The prefaces of this book, one by Sweetman and one, a producer’s preface, by Johnston, led me to suspect some of what I said in the LiveJournal piece reprinted above was repeating commonly-held myths, and might need correction. For instance, I wrote that the crews were all recruited from personnel who had completed their standard tour of duty of thirty missions—this turns out to be true of many, and others were near completion, but some of the aircrew had flown as little as seven missions. This myth has its origins in Enemy Coast Ahead, where Gibson claims to have hand-picked all the pilots from people who met the qualifications; he certainly hand-picked some pilots, but not all of them.[24]

Many myths have their origin in the movie. For example, there is the story that Air Ministry officials, resistant to Wallis’ request for a Wellington, were surprised to find he designed it; I first came across this in what was supposedly a factual account, albeit one aimed at children, the first proper account of the raid I read (which I have long since lost). Another myth the movie promoted was that the idea of using spotlights to judge the aircraft’s height came from Gibson’s watching a show in the theatre. The truth is that the Royal Aircraft Establishment, Farnborough, came up with the idea, based on experiments already carried out with Coastal Command Sunderlands. The way Gibson tells this story in Enemy Coast Ahead (subsequently reported by Brickhill in The Dam Busters) is that his crew claimed, when the solution was presented to them, to have had the idea already from watching spotlights at a strip show—but they may have been winding their CO up. Nevertheless, a variation on this was thought to be better cinema than the truth. Other myths, such as Gibson’s entire crew following him from 106 Squadron into 617 (only his wireless operator did)[25] come from Brickhill’s book.

However, Sweetman’s book is not as myth-shattering as it first appears. Barnes Wallis’ activities up until early 1943, around which many of the myths have arisen (fostered by the movie) are skimped over pretty quickly—they warrant better attention. The book does, though, have sensible things to say in its conclusions, noting that the Dams Raid was not as ineffectual as a number of post-war assessments have stated. Sweetman makes the entirely sensible point that the raid’s success needs to be judged against the expectations of those who planned it, not the exaggerated claims of the contem­porary pro-Allied and neutral press. But I wanted to see more on the post-raid careers of Wallis and 617 Squadron, both of which, as I stated before, were given a serious boost by the success of Operation Chastise. Sweetman’s book is a very thorough account of the raid itself and the eight weeks of intense preparation that led up to it. Sweetman also makes the less well-known crews, those who didn’t survive the raid, come alive in a way other accounts haven’t.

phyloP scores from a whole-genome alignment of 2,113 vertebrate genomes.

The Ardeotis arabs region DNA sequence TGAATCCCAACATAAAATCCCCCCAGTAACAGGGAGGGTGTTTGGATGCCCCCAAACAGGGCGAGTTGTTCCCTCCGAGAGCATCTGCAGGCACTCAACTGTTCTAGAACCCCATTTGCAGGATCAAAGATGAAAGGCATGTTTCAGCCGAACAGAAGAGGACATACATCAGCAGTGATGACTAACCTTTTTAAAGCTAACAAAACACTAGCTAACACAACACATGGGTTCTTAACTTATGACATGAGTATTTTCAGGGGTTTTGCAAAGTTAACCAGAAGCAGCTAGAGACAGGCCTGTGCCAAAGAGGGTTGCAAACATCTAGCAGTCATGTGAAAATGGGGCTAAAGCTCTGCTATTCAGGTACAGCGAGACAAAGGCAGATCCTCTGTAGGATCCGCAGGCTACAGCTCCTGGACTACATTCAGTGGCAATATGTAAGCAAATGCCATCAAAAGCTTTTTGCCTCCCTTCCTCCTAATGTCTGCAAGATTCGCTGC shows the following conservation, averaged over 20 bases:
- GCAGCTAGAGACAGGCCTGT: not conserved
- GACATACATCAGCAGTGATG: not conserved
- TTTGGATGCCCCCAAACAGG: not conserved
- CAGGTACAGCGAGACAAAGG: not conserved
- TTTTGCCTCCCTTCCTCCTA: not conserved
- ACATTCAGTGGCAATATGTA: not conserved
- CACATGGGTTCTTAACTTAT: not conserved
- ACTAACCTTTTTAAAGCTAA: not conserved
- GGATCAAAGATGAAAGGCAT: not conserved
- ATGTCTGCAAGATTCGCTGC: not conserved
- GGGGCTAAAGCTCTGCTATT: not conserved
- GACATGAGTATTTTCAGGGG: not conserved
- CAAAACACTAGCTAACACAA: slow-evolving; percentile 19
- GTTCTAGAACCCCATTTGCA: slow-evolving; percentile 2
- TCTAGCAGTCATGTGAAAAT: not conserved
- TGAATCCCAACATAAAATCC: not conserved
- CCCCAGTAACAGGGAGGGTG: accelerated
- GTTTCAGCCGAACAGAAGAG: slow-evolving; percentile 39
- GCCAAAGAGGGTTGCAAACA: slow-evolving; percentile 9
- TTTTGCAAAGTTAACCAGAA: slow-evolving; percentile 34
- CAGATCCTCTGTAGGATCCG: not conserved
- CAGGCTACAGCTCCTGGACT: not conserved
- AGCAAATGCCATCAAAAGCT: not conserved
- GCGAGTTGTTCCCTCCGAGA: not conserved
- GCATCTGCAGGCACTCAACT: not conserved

Sweetman is, however, also not entirely free of error; he asserts in his preface that the movie fails to cover the Eder, which is not true, as the movie includes the Eder attack, and even mentions the Sorpe, albeit briefly, the third target. In a television documentary on the bombing offensive as a whole, Sweetman says sixteen Lancasters took part in the raid, instead of nineteen—sixteen, however, is a number Gibson mentions, apparently as the number that actually crossed into Germany, after two planes had been forced to turn back and one shot down in the sea, and Sweetman may have meant this.[26]